Thursday, November 15, 2012

How long between drafts?

First off tonight, I want to say my first draft of my first novel is now finished. Now it's time to kick back and take a bit of a break, let a few trusted people look it over for a little feedback and maybe do up a little short story before starting the first revision. Whew. It really is an exhilarating feeling having finished a piece that long. I didn't quite break the 50,000 mark that is generally accepted as a short novel, but I'm sure there's going to be a few parts that need filling in so there is still hope for that goal. I'm reasonably sure it's not going to get shunned for being a couple thousand words short of that mark either. Cut down to 200 - 225 words per page and it's still going to be over an over 200 page book.

A good question to have is how long to wait between revisions. I think the answer depends on the writer. In Stephen King's On Writing he suggests a period of about 6 months. There are several reasons for this and I do agree with each one. It gives your brain time to cool down, so when you come back around to it you can start revising with a fresh mind. Another reason is that you can distance yourself from it. When you've just finished a manuscript for the first time, it's almost like it's your baby. You want to take care of it and the last thing you want to do is go in, change things and hack whole paragraphs out of the work you just finished putting together. Once you've taken a good break though, you can not only read it with a fresh eye, but you won't be so resistant to changes that you know need to be made for the betterment of the story.

The thing is; it really depends on the writer. If a writer can look at a finished work objectively, without all the pride that comes with the accomplishment of finishing any draft; if he can freely hack and slash at his work as he knows and can see that it needs; then there really is no reason to wait months to start the revision process.  The problem is knowing yourself well enough to know how long you need. You should know more than anyone if you need 6 months, 3 months, or two weeks to recuperate your mind between working on a new version of a story that you just spent months or even years on.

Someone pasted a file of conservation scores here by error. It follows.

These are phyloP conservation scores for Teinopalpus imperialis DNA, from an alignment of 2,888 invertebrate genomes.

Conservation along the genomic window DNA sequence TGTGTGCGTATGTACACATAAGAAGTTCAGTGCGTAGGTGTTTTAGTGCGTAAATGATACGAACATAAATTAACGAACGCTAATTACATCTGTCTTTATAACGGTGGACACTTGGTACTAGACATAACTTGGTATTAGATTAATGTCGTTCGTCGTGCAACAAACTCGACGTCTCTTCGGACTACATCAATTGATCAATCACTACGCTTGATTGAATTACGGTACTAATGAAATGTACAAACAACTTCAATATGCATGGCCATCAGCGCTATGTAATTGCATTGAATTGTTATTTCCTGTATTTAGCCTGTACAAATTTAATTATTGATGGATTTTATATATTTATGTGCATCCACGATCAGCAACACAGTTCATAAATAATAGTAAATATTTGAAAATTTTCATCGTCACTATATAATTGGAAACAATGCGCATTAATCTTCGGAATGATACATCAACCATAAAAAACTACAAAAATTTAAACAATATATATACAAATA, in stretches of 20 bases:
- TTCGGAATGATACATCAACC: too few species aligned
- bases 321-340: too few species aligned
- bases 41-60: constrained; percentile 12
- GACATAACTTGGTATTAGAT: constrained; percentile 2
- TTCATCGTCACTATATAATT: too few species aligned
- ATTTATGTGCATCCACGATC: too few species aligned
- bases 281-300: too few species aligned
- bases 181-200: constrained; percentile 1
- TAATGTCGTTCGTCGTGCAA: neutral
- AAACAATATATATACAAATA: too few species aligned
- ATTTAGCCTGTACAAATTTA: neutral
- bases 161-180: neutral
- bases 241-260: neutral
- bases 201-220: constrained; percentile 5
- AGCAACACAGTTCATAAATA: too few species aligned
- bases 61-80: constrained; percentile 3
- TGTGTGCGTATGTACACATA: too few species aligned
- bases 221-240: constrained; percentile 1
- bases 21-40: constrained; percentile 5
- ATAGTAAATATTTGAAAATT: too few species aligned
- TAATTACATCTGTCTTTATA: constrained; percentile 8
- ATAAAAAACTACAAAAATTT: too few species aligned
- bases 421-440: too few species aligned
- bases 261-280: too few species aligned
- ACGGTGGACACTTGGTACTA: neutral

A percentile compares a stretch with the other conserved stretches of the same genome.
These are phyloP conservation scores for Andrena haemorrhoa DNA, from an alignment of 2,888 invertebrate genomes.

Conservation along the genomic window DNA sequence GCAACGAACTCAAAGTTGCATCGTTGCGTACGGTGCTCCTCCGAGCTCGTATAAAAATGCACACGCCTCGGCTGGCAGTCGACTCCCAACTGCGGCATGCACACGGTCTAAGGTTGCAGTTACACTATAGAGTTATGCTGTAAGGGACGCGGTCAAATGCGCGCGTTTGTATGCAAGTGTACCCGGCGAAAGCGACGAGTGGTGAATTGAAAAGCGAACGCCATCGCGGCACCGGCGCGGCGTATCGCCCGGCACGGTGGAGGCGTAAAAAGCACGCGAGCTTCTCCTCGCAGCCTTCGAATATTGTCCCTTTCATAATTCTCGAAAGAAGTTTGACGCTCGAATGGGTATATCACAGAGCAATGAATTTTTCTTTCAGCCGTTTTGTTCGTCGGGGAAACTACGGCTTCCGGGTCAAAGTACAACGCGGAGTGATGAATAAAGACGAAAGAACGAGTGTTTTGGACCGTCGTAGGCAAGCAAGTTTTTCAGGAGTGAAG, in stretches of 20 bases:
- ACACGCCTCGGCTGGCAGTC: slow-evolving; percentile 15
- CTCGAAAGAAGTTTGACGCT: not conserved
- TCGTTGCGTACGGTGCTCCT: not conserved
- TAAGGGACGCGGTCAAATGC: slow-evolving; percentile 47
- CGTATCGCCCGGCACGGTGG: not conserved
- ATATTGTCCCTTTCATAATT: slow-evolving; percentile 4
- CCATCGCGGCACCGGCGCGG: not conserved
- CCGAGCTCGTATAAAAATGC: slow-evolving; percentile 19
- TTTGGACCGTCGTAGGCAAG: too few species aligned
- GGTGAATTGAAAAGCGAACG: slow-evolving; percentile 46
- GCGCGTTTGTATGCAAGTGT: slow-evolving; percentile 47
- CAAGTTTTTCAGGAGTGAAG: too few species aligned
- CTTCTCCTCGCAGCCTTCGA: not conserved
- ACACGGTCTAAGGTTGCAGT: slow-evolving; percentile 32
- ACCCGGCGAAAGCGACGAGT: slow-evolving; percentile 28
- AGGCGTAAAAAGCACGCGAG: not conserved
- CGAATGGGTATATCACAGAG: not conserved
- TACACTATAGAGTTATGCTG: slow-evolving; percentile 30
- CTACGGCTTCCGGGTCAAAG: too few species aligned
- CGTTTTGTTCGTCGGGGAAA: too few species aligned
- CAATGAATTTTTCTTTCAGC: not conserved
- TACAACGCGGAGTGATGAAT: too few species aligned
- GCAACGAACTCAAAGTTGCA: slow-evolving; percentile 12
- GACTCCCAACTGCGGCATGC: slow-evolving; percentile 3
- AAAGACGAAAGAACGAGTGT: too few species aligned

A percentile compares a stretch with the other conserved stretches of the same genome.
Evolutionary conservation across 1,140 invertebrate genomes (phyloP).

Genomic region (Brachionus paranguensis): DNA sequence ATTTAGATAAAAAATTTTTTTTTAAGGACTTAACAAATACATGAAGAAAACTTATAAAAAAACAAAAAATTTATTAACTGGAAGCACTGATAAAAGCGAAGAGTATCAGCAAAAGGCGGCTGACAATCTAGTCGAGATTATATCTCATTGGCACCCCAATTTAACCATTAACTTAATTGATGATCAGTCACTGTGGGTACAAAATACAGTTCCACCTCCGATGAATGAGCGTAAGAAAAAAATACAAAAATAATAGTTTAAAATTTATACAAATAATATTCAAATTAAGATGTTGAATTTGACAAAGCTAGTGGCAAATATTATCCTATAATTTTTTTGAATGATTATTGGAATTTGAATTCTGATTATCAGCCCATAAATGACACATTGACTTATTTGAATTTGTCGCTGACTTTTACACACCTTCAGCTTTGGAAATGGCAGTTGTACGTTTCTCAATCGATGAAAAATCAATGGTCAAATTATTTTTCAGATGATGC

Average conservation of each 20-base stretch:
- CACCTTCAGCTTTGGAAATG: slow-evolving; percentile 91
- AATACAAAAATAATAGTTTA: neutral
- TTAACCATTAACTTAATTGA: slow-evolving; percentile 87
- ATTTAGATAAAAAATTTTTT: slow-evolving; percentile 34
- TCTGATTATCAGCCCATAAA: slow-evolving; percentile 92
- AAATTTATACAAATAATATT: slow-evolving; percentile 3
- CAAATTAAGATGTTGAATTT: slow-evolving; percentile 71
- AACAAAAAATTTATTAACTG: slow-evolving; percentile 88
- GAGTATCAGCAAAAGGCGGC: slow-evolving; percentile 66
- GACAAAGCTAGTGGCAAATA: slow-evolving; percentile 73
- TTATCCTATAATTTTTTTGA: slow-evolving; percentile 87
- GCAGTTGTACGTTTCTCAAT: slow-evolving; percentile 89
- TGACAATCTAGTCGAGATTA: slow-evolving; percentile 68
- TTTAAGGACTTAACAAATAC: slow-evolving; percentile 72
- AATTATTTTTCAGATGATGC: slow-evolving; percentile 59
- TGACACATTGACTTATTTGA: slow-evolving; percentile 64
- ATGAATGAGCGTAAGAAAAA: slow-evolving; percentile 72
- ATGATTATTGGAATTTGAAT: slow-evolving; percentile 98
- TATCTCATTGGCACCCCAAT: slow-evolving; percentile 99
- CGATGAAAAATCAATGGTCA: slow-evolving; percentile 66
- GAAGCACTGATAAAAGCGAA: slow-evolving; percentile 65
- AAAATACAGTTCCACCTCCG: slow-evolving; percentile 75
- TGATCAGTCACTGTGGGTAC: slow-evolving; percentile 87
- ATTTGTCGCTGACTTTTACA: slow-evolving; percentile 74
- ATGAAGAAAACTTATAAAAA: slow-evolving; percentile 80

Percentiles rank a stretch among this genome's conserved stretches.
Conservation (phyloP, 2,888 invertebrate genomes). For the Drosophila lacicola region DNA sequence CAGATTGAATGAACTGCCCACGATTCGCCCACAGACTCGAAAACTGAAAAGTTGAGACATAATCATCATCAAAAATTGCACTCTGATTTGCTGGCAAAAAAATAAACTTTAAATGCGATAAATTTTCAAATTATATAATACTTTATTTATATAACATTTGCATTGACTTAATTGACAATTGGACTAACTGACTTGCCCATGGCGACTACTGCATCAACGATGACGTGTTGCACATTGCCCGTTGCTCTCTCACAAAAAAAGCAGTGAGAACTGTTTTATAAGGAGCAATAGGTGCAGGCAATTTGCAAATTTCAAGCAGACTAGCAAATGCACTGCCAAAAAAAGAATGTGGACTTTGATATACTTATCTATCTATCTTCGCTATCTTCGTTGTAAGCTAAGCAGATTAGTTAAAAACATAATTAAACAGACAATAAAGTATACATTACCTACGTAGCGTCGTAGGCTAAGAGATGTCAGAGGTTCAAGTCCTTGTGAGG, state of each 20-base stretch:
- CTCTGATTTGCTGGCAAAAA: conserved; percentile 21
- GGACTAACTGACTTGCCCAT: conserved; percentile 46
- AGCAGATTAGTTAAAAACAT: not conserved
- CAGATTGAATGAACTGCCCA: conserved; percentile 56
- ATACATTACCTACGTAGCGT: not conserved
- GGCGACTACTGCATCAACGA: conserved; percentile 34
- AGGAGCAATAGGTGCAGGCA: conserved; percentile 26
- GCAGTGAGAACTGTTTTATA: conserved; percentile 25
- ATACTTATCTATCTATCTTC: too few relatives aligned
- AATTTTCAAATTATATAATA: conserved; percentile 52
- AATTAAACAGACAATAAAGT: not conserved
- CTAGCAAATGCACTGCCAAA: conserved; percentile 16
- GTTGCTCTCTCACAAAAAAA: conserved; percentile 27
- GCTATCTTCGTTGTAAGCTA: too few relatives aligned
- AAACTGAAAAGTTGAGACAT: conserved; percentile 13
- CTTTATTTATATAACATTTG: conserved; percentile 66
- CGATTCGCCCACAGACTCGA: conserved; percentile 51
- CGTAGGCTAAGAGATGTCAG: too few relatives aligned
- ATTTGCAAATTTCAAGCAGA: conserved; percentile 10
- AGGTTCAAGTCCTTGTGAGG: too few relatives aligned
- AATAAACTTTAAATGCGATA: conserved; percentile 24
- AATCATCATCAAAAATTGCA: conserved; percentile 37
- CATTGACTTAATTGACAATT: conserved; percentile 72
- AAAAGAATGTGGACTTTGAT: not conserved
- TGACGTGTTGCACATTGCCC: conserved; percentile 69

I finished my first draft of my novel on Tuesday, November 13 and emailed it out to my trusted companions that night. I'm already anxious to know what their feedback is and get into the thick of the first revision. I decided though that no matter how fast they can read the first version, I'm not going to start revising until on or after December first. Could I jump right in and start changing things? Of course, easily. I know the importance of taking a break though and I'm just as happy relaxing for a bit as long as that story has been weighing on my shoulders and snapping at my heels.

Another suggestion is that between work on different versions of a story, is that you work on something else that's completely different from the one you just finished. That is also a good idea. It allows you to distance yourself even further from the one you just completed, and some writers even use the work of revising an older work as a way to cool down from a writing session on a new piece. That trick is a bit harder to pull off though. The issues of focus aside, it can be extremely difficult to switch back and forth from working on one story to working on another and keep up the level of quality your readers might be used to. When worse comes to worse, you occasionally might even be working on two different stories with characters that have similar names and start getting the works mixed up. So this isn't a tactic I would really recommend to anyone. It certainly isn't one I use or plan to.

I might start a little short story while I'm waiting on feedback on my first draft, but I'm probably just going to take it easy for a bit, revel in the accomplishment that is finishing the first draft of my first novel.

~ Shaun

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